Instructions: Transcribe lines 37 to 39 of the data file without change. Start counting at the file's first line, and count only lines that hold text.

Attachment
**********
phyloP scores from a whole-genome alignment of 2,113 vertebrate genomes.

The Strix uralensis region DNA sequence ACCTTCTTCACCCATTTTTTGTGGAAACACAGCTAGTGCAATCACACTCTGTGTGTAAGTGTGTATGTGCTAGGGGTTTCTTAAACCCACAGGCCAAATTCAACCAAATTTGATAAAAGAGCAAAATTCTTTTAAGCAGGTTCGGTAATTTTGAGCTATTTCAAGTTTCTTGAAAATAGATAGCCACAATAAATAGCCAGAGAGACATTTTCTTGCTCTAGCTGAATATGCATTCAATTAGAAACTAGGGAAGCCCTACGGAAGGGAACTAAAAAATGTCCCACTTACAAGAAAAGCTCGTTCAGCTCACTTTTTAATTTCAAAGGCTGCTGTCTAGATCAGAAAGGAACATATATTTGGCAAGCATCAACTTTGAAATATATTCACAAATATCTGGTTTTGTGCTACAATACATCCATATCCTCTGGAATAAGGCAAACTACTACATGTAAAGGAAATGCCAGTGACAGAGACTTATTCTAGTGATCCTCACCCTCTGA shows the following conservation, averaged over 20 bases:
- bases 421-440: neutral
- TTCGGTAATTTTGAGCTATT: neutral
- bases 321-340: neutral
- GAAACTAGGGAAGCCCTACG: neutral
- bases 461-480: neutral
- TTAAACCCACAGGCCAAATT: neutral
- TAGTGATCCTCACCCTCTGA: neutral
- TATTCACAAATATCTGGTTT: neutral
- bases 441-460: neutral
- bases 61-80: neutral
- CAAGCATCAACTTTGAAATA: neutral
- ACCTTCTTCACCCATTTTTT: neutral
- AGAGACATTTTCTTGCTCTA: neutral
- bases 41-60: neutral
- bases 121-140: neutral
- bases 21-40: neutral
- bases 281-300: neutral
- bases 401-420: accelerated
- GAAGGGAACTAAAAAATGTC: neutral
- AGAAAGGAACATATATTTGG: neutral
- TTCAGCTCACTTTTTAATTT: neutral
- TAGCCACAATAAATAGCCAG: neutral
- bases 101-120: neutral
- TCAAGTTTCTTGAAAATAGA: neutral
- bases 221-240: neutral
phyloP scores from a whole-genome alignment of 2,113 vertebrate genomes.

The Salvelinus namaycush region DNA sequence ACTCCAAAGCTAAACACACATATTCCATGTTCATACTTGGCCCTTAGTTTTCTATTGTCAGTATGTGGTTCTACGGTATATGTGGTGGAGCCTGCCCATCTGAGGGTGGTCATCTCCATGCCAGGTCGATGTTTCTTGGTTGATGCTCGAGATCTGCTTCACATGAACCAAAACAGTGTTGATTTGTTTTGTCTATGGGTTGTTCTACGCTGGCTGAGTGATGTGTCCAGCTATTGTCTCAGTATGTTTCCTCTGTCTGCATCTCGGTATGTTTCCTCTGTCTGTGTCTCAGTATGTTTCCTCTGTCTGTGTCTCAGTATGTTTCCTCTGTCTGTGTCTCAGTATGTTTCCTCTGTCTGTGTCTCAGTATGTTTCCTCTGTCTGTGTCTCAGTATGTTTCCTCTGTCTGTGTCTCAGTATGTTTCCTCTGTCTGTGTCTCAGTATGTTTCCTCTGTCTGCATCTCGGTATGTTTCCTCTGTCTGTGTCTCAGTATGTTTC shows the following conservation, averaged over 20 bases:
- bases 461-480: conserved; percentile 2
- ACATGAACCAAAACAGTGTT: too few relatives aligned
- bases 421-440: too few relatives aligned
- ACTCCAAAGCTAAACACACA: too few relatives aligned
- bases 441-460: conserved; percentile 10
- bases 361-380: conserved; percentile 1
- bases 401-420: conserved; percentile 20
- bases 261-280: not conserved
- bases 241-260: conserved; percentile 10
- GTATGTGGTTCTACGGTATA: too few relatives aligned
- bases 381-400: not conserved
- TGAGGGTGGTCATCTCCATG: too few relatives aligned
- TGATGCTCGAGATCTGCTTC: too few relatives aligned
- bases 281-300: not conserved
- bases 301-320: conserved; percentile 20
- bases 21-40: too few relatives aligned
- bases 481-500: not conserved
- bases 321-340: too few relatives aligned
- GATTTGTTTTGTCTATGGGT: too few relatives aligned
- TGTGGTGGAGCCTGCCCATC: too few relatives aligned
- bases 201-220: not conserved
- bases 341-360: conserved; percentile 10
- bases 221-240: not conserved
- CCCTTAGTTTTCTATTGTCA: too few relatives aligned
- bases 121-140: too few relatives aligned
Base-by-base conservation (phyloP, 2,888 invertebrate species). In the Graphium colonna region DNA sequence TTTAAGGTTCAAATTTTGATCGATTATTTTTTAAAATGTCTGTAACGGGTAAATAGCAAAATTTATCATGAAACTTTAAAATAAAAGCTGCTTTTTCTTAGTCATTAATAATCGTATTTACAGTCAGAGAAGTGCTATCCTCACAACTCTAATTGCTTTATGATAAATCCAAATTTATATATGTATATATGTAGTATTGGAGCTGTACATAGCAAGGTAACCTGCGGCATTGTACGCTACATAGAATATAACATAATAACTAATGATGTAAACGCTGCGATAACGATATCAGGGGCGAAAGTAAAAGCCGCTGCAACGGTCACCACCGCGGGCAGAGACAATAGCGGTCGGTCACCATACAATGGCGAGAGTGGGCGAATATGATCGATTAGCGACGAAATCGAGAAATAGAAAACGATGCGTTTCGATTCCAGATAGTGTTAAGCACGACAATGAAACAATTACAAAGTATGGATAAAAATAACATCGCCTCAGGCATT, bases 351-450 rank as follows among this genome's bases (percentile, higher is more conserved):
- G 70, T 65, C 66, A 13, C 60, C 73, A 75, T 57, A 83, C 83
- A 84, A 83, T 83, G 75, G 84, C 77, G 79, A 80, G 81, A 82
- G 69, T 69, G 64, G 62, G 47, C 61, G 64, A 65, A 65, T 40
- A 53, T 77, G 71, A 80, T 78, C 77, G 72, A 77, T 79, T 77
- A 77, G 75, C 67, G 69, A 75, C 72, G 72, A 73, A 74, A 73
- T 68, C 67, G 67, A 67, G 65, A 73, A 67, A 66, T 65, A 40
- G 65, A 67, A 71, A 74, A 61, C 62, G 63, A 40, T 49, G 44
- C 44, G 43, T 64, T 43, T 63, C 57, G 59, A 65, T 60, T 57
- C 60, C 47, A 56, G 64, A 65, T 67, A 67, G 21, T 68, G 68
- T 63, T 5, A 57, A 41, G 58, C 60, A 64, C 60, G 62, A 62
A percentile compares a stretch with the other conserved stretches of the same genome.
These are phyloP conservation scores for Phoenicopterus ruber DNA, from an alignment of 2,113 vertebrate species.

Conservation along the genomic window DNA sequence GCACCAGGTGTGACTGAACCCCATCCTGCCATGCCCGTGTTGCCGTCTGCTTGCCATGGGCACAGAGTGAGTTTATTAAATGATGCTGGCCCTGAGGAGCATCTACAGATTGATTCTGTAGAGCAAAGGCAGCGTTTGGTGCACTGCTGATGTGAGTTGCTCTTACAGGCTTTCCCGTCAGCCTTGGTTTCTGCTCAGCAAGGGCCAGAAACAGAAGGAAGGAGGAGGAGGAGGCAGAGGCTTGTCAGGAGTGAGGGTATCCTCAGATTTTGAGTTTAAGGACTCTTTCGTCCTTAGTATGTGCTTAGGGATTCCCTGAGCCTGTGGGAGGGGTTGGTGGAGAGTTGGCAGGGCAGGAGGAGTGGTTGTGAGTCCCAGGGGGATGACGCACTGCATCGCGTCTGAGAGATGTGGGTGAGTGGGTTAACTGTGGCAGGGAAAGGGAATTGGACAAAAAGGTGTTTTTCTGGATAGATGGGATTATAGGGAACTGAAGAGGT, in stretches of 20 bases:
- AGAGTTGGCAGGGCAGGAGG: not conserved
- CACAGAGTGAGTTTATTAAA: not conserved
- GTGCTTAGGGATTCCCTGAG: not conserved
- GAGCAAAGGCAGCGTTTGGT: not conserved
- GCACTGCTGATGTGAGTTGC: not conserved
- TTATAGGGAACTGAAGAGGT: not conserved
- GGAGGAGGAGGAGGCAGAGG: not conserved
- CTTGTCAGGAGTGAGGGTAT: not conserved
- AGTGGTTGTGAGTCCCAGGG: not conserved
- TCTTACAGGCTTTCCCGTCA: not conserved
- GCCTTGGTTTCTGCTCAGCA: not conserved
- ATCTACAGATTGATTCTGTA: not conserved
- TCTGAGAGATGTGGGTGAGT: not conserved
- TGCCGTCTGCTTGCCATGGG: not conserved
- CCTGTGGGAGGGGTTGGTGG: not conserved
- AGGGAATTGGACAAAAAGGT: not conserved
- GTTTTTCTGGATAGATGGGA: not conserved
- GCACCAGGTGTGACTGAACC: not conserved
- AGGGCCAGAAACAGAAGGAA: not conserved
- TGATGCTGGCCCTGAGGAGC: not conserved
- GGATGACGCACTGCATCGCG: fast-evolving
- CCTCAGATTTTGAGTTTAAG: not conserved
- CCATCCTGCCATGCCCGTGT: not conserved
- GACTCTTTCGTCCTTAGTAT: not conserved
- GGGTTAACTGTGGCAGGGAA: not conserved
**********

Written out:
- bases 261-280: not conserved
- bases 241-260: conserved; percentile 10
- GTATGTGGTTCTACGGTATA: too few relatives aligned